I don't know what it is about World War II that I find so compelling as a setting for historical fiction. Perhaps it's because so many of us share that history in the form of forefathers and foremothers who were profoundly affected by the conflict--and who took part in defending their country; or perhaps it's because of our current state of seemingly never-ending and very immediate conflict. Whatever the reason, I find myself resonating most deeply with stories of young women coming of age in the 1940s--stories like Sherri L. Smith's latest novel Flygirl.
What makes Flygirl different from so many other WWII stories, though, is its protagonist and her unique circumstances. Ida Mae Jones lives on her family's berry farm in Louisiana, helping her widowed mother, her grandfather, and her younger brother, and working as a house cleaner; but there's still not quite enough money coming in. If Ida Mae had been able to get her pilot's license, she might be able to help by hiring herself out as a crop duster like her father, but because she's a black woman, she's refused a license. She dreams of going to an all-colored pilot school in Chicago, getting out of the countryside and seeing the world.
Then the world comes to her--and to everyone. The Japanese bomb Pearl Harbor, and the United States officially enters the war. Her older brother, Tommy, chooses to enlist and is posted in the South Pacific as a field surgeon. It's only right, he says, to try to fight; not just the Japanese, but the Nazis, or else blacks in America--or anywhere--won't stand a chance. As time passes and her brother continues to serve overseas, Ida Mae gets more and more frustrated, and eventually decides that the only way to help her brother, and to help end the fighting, is to get on up and become part of the war effort herself.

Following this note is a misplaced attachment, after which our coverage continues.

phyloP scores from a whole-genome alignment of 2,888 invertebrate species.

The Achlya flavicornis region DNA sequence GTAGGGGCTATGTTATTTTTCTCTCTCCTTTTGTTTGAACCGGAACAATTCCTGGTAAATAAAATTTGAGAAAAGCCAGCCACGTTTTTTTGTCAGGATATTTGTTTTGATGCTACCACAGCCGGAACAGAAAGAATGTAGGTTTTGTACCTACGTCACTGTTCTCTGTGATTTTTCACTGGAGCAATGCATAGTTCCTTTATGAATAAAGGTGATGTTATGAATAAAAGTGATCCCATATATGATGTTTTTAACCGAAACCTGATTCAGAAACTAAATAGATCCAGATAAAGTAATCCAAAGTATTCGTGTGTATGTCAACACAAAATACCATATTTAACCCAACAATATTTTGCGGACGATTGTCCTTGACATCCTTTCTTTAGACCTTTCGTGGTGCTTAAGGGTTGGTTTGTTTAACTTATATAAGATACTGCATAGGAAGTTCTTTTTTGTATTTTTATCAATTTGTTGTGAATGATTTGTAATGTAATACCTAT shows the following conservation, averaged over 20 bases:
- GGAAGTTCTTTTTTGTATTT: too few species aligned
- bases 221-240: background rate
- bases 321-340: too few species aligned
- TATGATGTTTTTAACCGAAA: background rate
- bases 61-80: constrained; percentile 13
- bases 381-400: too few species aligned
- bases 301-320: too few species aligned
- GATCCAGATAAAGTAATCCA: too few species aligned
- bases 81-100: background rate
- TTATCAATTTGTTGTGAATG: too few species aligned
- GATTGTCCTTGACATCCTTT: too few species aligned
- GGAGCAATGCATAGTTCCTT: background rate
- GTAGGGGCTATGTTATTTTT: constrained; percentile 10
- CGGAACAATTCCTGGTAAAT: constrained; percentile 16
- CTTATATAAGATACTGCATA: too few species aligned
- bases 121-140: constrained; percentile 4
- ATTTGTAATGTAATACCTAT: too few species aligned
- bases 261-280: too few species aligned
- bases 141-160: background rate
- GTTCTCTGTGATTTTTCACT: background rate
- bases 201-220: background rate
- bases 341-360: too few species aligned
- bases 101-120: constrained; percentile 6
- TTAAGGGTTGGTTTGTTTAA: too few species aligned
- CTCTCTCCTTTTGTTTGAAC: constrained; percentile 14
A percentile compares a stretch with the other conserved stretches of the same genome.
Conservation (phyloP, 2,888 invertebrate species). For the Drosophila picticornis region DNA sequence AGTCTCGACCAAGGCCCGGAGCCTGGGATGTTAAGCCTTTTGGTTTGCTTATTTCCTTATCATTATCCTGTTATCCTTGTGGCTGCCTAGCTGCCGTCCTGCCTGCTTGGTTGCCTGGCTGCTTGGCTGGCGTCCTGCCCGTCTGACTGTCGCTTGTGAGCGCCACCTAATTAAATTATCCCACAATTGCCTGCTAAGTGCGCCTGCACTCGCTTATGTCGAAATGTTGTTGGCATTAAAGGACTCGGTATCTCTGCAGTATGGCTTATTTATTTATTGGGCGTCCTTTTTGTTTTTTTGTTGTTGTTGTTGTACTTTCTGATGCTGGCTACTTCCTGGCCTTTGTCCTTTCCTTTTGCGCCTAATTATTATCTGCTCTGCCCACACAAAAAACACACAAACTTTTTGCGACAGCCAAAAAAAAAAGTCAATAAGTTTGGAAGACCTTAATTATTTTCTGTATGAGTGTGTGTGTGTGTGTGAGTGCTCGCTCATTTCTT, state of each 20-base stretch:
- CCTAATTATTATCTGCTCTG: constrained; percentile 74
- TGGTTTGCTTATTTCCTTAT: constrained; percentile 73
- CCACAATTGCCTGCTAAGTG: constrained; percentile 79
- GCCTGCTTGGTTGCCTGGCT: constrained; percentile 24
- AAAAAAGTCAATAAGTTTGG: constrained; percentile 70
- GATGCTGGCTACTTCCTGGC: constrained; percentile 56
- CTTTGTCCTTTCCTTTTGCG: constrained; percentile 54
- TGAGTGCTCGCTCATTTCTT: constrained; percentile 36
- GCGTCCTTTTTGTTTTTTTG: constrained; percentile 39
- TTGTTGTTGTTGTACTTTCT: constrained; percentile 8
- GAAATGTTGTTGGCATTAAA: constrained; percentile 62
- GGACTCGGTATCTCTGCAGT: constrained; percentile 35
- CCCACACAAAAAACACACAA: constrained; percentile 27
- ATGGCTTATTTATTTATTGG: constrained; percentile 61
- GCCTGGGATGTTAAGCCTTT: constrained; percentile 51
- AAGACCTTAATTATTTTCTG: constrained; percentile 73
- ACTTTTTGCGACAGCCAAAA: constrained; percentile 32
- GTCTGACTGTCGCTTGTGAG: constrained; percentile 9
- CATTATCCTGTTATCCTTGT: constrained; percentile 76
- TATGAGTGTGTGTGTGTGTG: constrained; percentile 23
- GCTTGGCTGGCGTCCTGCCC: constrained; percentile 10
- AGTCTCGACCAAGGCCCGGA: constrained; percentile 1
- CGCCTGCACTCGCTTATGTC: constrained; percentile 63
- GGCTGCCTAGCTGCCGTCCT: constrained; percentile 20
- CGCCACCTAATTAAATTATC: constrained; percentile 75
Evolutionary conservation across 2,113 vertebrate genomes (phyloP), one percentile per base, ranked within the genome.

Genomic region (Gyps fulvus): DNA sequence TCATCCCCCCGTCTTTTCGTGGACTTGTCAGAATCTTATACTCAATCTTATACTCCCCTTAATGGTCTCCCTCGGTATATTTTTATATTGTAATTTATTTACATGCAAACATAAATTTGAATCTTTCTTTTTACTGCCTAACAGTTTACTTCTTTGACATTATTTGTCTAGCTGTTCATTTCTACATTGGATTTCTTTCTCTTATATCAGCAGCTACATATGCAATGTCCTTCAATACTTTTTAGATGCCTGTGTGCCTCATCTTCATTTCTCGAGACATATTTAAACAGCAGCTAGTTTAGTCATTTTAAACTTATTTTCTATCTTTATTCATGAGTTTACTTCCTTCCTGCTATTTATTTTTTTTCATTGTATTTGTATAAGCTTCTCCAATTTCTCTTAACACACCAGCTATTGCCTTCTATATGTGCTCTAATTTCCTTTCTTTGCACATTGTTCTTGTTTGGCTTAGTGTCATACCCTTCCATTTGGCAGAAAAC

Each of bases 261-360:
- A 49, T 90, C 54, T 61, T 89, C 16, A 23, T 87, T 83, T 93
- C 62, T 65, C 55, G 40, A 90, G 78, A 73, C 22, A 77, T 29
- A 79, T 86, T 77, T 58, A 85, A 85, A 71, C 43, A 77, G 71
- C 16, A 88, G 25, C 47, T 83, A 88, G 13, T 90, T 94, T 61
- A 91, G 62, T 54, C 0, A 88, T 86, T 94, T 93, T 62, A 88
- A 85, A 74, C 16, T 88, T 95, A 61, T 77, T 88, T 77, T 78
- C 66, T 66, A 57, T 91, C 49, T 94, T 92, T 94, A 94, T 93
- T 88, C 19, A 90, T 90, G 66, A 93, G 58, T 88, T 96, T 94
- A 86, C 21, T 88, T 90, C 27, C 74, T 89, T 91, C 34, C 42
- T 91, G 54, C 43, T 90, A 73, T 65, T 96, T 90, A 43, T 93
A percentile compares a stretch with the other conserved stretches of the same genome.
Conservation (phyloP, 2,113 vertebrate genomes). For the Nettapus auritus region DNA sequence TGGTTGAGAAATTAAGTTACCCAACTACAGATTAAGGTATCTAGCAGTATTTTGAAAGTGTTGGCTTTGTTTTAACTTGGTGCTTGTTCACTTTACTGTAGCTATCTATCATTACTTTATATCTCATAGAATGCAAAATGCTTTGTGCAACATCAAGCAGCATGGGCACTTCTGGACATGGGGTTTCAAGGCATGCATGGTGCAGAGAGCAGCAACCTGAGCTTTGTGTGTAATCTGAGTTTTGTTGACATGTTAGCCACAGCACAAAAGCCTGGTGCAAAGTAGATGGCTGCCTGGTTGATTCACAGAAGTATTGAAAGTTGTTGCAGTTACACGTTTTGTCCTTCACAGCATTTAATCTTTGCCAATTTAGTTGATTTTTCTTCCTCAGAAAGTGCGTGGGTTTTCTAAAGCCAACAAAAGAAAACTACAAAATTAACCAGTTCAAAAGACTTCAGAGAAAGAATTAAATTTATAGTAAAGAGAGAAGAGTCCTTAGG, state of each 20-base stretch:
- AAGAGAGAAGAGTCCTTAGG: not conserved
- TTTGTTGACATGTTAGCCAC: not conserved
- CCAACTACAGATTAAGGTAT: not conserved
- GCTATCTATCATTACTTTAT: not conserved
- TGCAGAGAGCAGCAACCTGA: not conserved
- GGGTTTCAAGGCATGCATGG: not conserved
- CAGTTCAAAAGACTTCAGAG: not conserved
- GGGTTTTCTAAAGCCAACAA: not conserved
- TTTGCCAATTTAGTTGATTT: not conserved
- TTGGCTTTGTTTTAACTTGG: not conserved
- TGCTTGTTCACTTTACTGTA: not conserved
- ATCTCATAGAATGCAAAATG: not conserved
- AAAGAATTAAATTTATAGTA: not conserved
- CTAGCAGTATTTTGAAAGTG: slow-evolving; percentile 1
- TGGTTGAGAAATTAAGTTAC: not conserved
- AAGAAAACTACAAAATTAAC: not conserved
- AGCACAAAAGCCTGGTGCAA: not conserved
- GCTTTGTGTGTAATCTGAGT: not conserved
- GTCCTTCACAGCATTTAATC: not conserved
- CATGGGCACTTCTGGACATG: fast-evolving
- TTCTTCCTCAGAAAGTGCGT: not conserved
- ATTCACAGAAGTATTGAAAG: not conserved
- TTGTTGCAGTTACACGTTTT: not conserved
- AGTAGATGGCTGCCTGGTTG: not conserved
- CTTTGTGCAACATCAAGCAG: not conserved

Luckily for Ida Mae, there's a new army outfit called the WASP: Women Airforce Service Pilots. There's just one catch--colored women can't join. Because she is fair-complexioned enough, Ida Mae can do the almost unthinkable: she can pass for white, get her pilot's license, and enlist. The tension created by her secret makes her every moment in the army gripping for the reader, as she does her best to not let any telltale slips give her away. And there are positive things about life in the army--for the first time, she makes close friends with white girls her age. But the joy of friendship is counterbalanced by the pain of wondering what they would think if they knew her true identity.
The issue of "passing" is a fascinating one, and makes an intriguing premise for a novel--but it's the story of strong friendships, inner courage, and family loyalty that really binds this story together. Smith's attention to detail brings the time period, settings, and varied cast of characters alive for the reader, and the result is a seamless blend.
This review was based on the Advance Uncorrected Proof.
Buy Flygirl from an independent bookstore near you!